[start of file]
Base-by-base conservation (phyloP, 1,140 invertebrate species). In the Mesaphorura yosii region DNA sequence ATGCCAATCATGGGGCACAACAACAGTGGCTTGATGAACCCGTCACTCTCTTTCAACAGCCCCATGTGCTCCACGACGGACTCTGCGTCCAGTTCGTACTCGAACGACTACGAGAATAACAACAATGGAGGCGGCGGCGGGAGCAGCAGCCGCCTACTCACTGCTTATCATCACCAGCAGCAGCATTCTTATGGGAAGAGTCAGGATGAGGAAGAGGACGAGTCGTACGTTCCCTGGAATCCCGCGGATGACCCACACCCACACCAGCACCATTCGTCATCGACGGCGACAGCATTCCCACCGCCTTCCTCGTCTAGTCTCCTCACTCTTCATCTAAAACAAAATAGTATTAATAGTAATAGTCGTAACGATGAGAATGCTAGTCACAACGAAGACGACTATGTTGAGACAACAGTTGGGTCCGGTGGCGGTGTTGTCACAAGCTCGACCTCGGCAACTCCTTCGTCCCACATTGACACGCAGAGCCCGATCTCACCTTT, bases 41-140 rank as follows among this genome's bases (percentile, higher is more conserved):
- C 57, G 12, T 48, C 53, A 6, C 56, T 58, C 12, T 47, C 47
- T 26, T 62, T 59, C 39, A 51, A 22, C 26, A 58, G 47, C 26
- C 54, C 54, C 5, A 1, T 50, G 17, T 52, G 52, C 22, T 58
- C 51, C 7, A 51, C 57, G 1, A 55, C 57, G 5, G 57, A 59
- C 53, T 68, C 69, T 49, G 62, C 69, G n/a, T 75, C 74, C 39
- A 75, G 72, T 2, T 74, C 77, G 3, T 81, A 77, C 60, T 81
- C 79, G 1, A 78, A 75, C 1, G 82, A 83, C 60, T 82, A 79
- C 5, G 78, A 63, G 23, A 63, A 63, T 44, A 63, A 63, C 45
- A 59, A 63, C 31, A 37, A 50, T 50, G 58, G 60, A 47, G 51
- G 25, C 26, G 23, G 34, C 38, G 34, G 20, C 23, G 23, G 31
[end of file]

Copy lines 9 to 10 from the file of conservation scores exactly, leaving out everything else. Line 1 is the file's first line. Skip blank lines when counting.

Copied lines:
- C 5, G 78, A 63, G 23, A 63, A 63, T 44, A 63, A 63, C 45
- A 59, A 63, C 31, A 37, A 50, T 50, G 58, G 60, A 47, G 51